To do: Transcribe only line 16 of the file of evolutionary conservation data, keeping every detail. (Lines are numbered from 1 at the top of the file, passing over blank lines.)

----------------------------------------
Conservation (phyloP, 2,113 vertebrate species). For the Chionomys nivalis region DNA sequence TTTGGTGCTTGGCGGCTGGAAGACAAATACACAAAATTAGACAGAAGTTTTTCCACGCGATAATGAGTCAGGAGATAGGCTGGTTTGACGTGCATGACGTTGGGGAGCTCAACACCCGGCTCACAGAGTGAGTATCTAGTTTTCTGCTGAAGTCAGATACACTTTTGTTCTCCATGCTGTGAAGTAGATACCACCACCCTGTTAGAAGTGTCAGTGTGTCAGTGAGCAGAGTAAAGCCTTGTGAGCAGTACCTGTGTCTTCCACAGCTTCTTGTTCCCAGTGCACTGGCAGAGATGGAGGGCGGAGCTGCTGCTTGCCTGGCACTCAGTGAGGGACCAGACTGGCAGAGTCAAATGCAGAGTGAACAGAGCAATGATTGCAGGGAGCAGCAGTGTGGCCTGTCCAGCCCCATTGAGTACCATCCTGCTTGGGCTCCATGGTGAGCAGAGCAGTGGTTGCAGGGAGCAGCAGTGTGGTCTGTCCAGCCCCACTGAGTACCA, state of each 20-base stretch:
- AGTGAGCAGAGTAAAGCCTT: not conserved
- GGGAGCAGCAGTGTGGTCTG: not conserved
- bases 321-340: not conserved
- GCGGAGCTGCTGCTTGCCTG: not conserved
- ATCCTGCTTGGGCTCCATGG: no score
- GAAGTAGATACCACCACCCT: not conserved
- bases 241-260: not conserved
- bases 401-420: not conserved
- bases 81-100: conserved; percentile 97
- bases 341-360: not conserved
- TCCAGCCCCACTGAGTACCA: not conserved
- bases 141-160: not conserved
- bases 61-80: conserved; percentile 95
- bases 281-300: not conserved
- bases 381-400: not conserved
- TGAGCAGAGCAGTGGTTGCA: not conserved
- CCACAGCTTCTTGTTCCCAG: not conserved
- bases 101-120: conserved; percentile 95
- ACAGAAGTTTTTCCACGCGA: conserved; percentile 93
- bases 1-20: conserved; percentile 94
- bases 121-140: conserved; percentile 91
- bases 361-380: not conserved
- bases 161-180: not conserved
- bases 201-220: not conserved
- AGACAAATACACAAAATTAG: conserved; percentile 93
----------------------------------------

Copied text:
- bases 381-400: not conserved